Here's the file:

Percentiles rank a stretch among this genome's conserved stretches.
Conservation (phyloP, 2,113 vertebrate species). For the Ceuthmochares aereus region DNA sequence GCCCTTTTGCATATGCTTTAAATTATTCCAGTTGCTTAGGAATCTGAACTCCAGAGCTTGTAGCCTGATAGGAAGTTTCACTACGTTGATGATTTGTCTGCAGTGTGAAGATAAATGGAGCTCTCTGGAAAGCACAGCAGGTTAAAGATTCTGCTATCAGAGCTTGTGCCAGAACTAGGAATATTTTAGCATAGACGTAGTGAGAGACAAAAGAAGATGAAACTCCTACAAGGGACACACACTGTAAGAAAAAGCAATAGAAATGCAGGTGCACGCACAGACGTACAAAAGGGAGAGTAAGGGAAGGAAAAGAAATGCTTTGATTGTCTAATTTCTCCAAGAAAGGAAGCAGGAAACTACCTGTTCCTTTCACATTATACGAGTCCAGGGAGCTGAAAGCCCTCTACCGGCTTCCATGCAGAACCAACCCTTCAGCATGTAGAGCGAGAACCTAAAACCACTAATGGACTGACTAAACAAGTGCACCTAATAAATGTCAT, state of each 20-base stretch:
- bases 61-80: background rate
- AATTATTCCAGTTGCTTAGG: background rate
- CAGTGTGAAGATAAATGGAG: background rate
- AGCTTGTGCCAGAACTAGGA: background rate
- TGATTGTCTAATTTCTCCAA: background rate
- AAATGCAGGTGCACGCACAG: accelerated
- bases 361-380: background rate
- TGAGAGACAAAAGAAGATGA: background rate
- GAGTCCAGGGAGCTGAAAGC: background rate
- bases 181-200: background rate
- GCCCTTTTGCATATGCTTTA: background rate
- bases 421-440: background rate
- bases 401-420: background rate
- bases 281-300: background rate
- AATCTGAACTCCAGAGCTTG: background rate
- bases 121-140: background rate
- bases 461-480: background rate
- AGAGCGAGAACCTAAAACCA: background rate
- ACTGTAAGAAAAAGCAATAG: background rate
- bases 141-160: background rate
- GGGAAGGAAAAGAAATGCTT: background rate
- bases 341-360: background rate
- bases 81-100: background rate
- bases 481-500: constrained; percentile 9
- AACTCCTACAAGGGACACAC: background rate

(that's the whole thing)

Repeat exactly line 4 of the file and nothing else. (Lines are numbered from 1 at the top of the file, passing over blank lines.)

- AATTATTCCAGTTGCTTAGG: background rate